U of T president says safety barriers should have been set up earlier to prevent suicide
'We all wish that we had done that sooner,' Meric Gertler says
The University of Toronto's president says the school should have erected temporary safety barriers sooner in a computer science building where students and a union active on campus say a student died by suicide last Friday.
The university confirmed the death in a statement but has not released any further details, citing ongoing discussions with the student's family.
However, in a letter to its members, CUPE 3902, the union representing academic workers at the university, was more explicit, saying it was "shocked and saddened to learn of yet another suicide at Bahen Centre," while the students' union also described the death as a suicide and urged anyone struggling with mental health to reach out and seek help.
The university closed the Bahen Centre for part of the weekend in the wake of Friday's incident and is now putting in safety barriers that will be the precursor to a more permanent fix.
"We all wish that we had done that sooner," Meric Gertler said on Monday in an interview with CBC News. "That's why we closed the building immediately."
On Sunday, the school said "installation of long-term changes" are expected later this fall.
There have been at least two other suicides in the building in the past.
According to Gertler, three student suicides have happened at the University of Toronto since June 2018.
School has expanded services, increased police presence
He said the university has taken steps to address mental health issues of students by expanding its counselling services, increasing police presence in the Bahen Centre and setting up a task force on student mental health.
The university has spent $3 million over two years on changes, he added.
Gertler said setting up permanent barriers in the Bahen Centre is a complex process.
"It's a large, complicated building," he said, noting considerations air circulation and the need for a specialized design.
"We had to get permissions and permits ... and we have to then have the suppliers manufacture the materials," he added.
"These are all custom produced to fit that particular space. It turns out to be a much more involved and time consuming process than we had anticipated."
Gertler did not confirm that the student died by suicide on Friday and said the university respects the wishes of the family who has lost a loved one when such a death occurs. He added the school acknowledges that a suicide has occurred when the family of the victim wishes the school to share the news.
"Of course, we do acknowledge the importance of talking about the issue of suicide amongst young people and young adults in this country. And that's something that we have started to talk about quite openly on this campus," he said.
He expressed condolences to the family of the student who died.
"Well, the entire university views this as a huge blow. Our sympathies go out to the family. We can only imagine what they must be experiencing at this time. We express our sincere condolences and deep sympathies," he said.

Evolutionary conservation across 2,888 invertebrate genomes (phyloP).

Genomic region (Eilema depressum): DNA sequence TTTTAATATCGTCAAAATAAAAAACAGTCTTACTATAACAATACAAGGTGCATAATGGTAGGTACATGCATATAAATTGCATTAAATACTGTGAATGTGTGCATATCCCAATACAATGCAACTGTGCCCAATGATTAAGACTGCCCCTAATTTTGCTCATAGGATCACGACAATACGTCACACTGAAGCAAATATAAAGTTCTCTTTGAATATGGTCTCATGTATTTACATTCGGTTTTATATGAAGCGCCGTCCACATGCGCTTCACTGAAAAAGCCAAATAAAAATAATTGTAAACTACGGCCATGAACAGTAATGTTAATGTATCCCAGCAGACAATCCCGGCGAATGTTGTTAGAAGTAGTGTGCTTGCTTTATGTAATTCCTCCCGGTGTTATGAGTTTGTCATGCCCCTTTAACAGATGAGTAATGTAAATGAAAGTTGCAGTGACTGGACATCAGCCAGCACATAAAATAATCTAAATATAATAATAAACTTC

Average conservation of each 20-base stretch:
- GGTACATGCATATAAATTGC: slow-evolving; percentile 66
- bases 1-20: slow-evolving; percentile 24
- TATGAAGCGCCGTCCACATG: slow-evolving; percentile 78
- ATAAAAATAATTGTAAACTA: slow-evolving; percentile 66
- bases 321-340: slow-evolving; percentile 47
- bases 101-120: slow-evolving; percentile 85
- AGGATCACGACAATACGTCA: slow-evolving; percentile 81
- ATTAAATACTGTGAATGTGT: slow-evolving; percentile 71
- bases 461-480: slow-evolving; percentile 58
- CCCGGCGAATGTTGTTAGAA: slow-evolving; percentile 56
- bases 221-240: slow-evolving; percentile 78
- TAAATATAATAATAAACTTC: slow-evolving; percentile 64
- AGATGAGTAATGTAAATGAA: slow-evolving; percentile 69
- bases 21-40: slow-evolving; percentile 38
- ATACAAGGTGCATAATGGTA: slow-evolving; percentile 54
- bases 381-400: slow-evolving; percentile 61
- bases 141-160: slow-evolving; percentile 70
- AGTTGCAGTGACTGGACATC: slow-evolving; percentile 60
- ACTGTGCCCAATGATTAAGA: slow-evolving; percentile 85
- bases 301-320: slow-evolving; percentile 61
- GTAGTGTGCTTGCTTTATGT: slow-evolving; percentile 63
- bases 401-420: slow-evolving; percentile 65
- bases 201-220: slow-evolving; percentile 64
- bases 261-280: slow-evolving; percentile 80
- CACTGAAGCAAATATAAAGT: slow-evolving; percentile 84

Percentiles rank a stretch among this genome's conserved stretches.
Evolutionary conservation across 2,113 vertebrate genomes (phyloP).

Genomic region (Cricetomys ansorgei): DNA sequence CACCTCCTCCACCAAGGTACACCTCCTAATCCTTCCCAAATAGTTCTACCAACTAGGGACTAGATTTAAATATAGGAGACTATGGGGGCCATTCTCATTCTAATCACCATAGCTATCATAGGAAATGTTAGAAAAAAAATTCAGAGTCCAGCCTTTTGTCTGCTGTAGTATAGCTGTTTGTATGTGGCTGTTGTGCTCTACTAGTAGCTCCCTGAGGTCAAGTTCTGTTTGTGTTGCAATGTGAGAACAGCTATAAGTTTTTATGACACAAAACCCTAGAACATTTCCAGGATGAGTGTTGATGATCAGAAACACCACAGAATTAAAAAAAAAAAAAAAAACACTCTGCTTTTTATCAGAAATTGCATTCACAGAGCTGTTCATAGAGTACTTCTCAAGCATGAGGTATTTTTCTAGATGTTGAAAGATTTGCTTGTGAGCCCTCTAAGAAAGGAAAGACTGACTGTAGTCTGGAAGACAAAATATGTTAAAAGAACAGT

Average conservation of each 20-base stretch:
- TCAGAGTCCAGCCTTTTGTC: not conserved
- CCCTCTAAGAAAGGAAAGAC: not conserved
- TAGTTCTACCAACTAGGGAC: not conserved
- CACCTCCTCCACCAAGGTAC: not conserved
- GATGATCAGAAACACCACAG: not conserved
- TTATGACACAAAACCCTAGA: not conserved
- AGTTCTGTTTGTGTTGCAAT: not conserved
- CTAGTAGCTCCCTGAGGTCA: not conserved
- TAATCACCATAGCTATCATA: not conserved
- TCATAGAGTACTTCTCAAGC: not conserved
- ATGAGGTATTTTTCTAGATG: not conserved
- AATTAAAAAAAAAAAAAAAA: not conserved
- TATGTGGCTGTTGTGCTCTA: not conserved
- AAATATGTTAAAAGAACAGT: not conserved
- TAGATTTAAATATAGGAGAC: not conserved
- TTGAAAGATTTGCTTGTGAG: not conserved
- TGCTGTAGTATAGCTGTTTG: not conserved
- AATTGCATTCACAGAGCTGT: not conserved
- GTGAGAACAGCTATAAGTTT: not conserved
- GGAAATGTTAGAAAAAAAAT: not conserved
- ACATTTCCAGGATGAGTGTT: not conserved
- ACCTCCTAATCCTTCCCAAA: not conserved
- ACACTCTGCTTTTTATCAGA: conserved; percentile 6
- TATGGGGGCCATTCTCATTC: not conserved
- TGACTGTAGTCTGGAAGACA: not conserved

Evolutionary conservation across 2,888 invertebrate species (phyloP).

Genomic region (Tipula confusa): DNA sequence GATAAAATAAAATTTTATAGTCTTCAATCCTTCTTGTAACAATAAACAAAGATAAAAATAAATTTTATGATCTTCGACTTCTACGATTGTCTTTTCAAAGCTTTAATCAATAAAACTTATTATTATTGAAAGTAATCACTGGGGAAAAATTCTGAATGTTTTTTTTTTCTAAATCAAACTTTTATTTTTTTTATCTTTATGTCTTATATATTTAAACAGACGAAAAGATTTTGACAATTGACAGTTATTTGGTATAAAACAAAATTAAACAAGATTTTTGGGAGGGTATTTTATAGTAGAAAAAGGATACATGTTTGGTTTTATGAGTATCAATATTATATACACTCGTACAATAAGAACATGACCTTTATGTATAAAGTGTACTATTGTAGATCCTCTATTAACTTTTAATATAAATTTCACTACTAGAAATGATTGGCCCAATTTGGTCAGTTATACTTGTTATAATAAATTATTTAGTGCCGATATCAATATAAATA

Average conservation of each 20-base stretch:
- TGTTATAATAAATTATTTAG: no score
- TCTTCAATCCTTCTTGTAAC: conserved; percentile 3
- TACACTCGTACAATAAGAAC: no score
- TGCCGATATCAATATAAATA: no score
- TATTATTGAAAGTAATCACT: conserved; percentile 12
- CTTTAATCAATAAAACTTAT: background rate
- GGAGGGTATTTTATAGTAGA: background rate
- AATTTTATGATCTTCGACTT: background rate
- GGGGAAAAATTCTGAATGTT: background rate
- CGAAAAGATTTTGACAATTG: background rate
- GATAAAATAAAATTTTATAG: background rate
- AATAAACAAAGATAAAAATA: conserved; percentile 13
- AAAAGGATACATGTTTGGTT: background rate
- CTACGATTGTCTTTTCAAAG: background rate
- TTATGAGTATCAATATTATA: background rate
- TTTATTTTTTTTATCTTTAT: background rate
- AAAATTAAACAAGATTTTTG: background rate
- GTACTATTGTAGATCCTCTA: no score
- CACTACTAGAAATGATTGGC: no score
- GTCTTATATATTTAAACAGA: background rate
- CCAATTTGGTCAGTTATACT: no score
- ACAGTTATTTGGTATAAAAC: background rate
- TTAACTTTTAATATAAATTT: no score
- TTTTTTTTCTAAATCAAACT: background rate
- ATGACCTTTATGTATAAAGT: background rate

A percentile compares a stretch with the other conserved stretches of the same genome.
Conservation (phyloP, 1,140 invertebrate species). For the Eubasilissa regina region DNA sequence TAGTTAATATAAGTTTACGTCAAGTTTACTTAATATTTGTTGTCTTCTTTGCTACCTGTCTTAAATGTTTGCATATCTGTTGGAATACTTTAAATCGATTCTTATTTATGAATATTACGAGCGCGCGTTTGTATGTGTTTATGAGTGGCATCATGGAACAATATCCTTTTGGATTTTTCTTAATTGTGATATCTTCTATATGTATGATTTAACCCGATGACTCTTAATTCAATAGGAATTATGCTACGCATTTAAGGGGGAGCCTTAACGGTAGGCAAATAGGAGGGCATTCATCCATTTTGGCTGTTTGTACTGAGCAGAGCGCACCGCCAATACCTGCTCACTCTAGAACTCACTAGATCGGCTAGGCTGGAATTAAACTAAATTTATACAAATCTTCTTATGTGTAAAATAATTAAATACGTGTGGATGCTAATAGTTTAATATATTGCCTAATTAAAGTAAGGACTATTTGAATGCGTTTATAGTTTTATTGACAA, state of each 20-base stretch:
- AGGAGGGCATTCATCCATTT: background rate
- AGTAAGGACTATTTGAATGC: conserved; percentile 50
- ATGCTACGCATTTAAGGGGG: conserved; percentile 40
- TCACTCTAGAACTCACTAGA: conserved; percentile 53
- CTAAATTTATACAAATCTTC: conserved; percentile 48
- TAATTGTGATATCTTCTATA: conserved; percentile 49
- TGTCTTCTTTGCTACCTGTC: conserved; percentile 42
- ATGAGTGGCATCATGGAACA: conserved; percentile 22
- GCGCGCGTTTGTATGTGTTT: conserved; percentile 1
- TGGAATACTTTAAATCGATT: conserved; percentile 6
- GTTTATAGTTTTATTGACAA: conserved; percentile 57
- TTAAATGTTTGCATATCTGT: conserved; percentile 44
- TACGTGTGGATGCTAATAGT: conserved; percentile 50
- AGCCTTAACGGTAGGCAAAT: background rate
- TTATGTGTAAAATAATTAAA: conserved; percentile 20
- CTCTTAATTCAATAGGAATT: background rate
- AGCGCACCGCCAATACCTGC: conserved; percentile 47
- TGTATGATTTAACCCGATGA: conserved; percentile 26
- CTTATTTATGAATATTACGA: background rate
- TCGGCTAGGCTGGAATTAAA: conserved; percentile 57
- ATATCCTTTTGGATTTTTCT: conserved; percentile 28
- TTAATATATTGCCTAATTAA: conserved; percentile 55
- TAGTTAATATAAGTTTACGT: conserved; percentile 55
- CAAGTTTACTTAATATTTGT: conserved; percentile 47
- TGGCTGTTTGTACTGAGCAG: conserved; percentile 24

Students can get help right away if in distress
Gertler said the university has "done a lot" to improve the availability of its mental health services in the past several months. For example, he said, it rolled out same-day counselling services at its Health and Wellness Centre on the St. George campus this fall for students in extreme distress. The centre is also "triaging our cases more effectively" to provide services faster.
The university also has increased the number of counsellors it has on staff and contracted out to specialized companies to add personnel quickly, Gertler said.
If a student walks into the centre, he or she could receive help right away, he said.
"If our professionals determine that they are in extreme need, they can be seen immediately. That same-day availability is really critical," Gertler said.
"We are also doing our level best, at every opportunity, to get the news out about other forms of support that are available 24 hours a day, seven days a week, so when students need help they know where to turn."
According to Sandy Welsh, U of T's vice-provost for students, the university spent $1.3 million on wellness counsellors for all three campuses in the 2017-2018 school year and $1.5 million on accessibility advisers in faculties and programs in the 2018-2019 school year due to an increase in demand from students for mental health services.
This past spring during exams, it offered drop-in counselling services at its St. George campus.
As well, Welsh said the university has set up a task force on student mental health that has held several meetings, met with hundreds of people on its three campuses, and is expected to make recommendations later this year.
Problem is a challenging one, president says
Gertler said the problem is a challenging one and the school may turn to the province for financial help.
"We are a university, we're not a health care institution, and yet the kinds of demands that have been coming our way, as a result of this growing need from our student body, have been exponentially increasing. Our budgets have not."
Gertler said the university is aware that students are angry in the wake of the latest death.
"Our first concern is for the well-being of our students," he said. "Obviously, we need to do everything that we can to ensure their success, to ensure their physical and emotional well-being as well. And we want to make sure that they know where to turn when indeed they have the need for more support."
With files from The National